By: Zixian Zhao – Cancer immunologist at Food Microbiology Academy

In the realm of nutritional science, the connection between diet and immune health has been extensively explored, revealing complex interactions that influence overall health. Recent studies have particularly highlighted the role of fermented foods in modulating the immune system, offering promising avenues for enhancing immune responses and managing various health conditions. This blog article delves into the findings from recent research to unpack how fermented foods can be pivotal in boosting immunity.

Understanding Immunity and Nutrition

Our immune system, a sophisticated network of cells and proteins, serves as the body’s defence against infections. The critical role of nutrition in supporting immune function is well-documented, highlighting that proper nutrients are essential for robust immune health and disease prevention. Unlike simple probiotic supplements, fermented foods sometimes contain live cultures that can function as probiotics,  often bacteria and sometimes yeasts that are integral to gut health—a major player in immunological well-being.  Furthermore, the fermentation process results in a myriad of metabolic compounds, many of which are of much benefit to human health.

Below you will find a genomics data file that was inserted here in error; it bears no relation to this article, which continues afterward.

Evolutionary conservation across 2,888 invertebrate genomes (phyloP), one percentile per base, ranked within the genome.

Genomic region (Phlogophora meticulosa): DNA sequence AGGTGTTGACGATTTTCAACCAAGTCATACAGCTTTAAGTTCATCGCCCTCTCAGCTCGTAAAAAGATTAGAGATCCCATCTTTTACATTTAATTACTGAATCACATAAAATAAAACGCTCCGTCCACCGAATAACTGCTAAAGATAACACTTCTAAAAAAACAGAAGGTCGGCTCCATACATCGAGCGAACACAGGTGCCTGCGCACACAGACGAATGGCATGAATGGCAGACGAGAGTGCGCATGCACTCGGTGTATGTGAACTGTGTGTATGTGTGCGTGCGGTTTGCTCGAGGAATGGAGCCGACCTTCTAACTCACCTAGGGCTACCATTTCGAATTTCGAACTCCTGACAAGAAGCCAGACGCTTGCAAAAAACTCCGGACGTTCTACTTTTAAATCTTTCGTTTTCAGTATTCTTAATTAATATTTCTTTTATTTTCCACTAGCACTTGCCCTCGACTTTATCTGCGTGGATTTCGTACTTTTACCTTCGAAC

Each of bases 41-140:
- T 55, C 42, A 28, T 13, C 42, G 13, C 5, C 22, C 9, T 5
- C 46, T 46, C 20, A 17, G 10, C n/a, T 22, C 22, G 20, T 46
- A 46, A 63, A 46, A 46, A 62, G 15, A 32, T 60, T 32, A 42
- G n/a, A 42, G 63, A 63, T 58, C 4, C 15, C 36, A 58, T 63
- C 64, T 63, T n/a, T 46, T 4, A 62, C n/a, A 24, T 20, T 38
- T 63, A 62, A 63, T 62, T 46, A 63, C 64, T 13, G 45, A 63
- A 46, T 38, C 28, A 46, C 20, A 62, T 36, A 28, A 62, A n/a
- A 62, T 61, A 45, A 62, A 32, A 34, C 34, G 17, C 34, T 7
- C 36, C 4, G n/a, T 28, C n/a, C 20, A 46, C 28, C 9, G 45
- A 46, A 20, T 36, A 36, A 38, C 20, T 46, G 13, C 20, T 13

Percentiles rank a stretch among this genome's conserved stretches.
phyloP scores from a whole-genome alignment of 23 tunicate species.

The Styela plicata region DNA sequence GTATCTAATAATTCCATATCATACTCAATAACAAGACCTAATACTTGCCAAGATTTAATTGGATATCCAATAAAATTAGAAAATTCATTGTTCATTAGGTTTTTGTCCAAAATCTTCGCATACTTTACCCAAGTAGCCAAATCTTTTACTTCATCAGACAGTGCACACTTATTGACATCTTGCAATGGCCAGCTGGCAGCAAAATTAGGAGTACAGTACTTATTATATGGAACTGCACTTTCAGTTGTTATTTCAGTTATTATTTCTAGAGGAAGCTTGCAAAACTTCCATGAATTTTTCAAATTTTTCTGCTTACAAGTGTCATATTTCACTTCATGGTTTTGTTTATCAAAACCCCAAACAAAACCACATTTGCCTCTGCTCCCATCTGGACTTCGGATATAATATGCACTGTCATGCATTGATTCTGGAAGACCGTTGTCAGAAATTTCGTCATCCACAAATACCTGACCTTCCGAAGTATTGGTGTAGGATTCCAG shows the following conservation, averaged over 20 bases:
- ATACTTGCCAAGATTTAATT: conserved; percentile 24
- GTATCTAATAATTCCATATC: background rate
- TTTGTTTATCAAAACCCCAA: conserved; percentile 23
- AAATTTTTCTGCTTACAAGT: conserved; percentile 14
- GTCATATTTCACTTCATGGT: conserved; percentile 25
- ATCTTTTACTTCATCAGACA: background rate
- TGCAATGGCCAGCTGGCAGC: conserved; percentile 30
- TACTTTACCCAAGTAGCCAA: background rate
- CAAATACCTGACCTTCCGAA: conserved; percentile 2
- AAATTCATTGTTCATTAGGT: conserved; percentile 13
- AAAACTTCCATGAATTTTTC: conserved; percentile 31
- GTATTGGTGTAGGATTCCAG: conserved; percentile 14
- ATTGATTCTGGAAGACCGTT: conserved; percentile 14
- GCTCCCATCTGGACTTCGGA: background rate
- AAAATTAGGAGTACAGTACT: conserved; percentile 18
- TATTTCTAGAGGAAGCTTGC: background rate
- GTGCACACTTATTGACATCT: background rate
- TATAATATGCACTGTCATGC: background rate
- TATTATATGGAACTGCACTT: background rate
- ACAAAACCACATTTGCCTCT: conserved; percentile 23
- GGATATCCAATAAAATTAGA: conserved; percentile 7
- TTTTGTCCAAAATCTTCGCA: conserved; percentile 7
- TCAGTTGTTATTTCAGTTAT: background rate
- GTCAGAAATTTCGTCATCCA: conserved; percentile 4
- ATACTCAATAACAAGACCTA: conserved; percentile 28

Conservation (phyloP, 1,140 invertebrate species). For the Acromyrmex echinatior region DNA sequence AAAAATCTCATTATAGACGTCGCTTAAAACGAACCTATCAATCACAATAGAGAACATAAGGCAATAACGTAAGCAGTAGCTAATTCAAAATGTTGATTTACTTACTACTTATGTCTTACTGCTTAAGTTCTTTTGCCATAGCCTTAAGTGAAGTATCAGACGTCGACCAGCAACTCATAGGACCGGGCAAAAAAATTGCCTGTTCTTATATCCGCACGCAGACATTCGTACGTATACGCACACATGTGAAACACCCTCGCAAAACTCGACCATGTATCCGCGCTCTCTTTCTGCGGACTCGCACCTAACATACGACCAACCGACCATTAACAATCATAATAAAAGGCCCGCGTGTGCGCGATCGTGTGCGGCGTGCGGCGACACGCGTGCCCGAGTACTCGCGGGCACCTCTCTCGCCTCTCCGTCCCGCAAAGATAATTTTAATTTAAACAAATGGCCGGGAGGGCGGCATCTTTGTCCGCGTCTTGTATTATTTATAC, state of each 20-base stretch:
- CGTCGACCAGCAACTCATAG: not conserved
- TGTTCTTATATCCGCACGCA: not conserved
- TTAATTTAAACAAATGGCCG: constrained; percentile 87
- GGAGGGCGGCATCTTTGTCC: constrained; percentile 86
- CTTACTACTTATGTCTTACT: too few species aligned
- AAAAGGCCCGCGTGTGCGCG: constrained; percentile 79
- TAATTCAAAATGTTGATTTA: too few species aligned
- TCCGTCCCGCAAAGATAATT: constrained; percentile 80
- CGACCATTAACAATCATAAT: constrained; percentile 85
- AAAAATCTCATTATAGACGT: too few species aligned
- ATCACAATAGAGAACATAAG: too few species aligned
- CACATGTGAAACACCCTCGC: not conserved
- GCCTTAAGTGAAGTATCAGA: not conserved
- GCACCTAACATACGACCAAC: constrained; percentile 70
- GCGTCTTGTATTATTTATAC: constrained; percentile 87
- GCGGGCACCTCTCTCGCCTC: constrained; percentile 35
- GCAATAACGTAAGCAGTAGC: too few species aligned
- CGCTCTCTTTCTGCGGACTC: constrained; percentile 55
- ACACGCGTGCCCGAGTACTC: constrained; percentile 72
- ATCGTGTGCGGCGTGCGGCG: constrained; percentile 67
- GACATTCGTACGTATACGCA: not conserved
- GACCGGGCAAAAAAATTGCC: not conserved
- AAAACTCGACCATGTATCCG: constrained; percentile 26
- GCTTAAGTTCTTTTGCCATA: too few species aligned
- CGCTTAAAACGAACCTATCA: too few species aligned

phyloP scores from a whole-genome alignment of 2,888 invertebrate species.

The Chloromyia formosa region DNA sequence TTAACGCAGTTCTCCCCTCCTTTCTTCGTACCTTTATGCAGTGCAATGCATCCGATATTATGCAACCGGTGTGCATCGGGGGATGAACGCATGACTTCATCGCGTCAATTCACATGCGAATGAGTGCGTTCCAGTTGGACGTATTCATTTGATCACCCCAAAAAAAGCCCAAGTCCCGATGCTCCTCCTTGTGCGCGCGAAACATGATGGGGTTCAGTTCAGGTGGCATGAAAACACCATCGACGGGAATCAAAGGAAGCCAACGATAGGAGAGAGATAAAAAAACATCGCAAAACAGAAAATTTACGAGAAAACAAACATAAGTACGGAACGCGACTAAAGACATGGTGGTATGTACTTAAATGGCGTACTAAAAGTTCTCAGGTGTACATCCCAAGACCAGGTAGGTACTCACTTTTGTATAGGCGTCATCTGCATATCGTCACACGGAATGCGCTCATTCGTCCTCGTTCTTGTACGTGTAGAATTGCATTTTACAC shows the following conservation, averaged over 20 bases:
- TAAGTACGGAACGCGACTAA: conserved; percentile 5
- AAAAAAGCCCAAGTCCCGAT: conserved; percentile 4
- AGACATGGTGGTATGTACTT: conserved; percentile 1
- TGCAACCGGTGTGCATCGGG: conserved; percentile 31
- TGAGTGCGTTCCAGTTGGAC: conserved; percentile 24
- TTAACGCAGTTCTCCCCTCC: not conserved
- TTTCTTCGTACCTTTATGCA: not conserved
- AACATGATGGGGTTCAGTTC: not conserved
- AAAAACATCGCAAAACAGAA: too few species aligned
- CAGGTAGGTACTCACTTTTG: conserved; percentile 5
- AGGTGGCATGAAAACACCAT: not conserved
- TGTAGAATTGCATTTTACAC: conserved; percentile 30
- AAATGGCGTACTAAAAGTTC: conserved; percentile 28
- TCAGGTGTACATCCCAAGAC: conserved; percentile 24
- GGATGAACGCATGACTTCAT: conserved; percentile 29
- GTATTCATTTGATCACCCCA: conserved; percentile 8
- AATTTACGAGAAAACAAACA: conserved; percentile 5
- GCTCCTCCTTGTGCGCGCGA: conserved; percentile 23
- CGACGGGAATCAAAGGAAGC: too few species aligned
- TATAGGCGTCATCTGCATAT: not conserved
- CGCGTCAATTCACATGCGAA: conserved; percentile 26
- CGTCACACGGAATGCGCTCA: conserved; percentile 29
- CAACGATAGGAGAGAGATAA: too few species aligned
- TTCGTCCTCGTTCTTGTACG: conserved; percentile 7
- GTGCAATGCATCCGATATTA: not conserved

Key Findings from Recent Research

Nutritional Control of Immunity: The interaction between diet and immune cell functionality is intricate. According to Veronica De Rosa and her team, dietary components profoundly influence the equilibrium between pro-inflammatory and anti-inflammatory processes, thus impacting health outcomes significantly (De Rosa et al., 2015). 

Nutritional Immunology: Fleur Ponton and colleagues discuss the multifaceted relationship between malnutrition—both under-nutrition and over-nutrition—and immune impairment, which heightens disease vulnerability (Ponton et al., 2011).